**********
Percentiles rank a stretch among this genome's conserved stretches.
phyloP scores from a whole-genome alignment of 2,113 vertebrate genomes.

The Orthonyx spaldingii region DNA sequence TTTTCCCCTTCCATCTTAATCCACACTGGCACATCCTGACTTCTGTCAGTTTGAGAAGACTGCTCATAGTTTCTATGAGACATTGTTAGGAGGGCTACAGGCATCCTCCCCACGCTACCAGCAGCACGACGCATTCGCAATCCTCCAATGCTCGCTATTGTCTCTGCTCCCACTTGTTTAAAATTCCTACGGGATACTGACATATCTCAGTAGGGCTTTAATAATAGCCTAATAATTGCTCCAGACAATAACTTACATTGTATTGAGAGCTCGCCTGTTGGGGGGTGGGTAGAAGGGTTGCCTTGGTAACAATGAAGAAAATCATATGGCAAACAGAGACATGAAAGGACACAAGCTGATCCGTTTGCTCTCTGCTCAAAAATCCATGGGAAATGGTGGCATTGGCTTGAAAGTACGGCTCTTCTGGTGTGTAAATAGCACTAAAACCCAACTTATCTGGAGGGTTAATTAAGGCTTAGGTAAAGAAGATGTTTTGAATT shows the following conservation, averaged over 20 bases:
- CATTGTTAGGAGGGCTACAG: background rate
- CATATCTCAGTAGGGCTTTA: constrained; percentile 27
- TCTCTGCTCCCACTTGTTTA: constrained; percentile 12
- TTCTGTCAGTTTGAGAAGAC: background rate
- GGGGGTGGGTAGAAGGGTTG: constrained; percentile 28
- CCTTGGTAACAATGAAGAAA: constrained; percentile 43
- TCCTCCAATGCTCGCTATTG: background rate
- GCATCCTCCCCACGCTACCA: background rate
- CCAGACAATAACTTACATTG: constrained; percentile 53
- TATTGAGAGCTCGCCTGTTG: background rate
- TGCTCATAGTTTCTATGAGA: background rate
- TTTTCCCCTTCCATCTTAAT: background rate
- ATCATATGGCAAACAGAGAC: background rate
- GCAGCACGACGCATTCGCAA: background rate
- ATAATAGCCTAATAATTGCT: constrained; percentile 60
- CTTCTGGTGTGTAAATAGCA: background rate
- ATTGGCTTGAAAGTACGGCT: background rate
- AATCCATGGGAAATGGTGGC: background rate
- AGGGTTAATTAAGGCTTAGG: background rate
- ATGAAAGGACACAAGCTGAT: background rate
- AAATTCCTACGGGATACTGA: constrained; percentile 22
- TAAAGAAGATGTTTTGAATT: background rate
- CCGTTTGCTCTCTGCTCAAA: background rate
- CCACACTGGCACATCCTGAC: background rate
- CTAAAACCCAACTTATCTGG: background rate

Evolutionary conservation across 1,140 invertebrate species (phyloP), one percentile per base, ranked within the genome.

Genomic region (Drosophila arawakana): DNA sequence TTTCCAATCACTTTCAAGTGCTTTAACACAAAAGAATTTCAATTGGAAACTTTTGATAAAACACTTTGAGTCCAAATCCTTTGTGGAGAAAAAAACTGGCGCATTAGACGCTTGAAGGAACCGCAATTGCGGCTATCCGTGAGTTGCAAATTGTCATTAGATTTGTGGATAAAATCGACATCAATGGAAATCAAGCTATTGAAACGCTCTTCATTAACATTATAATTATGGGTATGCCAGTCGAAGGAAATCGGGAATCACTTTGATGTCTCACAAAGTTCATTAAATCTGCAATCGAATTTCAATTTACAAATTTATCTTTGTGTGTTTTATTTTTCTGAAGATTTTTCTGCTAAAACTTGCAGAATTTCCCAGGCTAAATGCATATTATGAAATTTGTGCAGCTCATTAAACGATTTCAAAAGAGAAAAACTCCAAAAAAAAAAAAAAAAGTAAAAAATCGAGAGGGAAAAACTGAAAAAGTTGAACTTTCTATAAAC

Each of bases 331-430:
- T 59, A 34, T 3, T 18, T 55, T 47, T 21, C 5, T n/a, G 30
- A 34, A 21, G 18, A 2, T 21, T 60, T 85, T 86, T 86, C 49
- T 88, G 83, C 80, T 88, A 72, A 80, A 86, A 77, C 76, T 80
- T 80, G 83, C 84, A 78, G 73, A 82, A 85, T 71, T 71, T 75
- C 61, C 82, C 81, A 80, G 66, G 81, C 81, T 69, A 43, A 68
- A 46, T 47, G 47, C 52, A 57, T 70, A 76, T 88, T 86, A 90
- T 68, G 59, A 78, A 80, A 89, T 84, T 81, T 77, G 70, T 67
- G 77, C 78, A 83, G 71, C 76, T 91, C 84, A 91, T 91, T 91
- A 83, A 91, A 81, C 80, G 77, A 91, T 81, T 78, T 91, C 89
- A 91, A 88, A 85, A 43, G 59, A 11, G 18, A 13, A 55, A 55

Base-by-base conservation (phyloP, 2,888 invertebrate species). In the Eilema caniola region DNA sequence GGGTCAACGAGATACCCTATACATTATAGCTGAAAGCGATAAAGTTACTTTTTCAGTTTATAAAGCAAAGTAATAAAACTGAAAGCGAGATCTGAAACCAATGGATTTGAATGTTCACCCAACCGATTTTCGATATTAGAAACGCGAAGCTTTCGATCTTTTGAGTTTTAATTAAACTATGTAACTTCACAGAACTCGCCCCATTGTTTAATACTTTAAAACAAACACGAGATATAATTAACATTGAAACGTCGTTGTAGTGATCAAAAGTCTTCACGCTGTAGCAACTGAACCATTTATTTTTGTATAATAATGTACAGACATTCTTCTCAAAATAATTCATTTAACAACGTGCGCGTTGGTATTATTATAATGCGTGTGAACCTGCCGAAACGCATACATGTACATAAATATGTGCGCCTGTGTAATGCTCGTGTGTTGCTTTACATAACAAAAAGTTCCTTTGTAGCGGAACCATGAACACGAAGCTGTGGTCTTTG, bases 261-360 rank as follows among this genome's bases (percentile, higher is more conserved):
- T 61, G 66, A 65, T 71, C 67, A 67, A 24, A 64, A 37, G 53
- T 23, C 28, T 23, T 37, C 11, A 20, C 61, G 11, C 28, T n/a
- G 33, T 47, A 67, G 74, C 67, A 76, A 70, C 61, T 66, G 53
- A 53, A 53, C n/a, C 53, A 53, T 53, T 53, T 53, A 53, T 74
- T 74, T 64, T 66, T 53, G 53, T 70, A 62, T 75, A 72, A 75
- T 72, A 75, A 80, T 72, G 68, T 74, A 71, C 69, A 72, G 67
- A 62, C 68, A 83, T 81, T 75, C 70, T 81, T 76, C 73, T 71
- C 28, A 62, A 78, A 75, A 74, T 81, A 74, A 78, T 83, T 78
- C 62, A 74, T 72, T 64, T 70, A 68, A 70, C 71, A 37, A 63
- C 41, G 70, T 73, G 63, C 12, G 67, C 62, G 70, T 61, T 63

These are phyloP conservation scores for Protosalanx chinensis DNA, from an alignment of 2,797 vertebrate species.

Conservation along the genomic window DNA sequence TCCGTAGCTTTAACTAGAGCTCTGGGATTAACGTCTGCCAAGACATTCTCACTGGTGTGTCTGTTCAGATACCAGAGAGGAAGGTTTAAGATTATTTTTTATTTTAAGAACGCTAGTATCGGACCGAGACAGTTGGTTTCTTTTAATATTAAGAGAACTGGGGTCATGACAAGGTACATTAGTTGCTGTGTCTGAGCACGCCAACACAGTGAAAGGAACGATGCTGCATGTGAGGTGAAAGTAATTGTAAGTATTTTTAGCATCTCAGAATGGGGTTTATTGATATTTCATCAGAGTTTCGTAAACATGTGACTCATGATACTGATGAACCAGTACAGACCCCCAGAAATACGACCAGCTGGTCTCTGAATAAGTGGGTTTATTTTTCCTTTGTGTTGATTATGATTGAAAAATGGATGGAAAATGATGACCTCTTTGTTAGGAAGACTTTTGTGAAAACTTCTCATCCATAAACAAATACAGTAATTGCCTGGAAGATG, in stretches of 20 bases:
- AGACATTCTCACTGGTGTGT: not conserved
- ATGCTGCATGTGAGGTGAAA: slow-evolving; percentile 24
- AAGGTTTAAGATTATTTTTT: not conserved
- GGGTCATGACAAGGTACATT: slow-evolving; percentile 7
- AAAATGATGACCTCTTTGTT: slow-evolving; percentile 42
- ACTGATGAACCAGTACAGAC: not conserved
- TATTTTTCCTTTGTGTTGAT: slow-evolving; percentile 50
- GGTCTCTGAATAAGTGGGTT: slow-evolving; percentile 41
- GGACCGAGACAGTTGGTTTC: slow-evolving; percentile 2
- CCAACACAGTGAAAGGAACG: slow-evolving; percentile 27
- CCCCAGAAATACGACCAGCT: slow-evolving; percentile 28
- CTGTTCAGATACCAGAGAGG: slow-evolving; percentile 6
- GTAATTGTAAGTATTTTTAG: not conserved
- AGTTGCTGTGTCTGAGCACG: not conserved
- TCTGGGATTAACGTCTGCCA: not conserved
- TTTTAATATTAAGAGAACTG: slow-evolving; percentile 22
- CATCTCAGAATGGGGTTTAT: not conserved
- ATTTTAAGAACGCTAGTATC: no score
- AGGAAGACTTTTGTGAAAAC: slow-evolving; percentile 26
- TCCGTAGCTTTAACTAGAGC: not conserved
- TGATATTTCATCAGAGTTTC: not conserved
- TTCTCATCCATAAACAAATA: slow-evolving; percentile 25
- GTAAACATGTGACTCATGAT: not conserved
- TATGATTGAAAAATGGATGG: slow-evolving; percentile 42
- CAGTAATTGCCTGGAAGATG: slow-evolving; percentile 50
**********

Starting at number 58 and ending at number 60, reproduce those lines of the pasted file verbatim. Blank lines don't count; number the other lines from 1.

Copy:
- GGGTCATGACAAGGTACATT: slow-evolving; percentile 7
- AAAATGATGACCTCTTTGTT: slow-evolving; percentile 42
- ACTGATGAACCAGTACAGAC: not conserved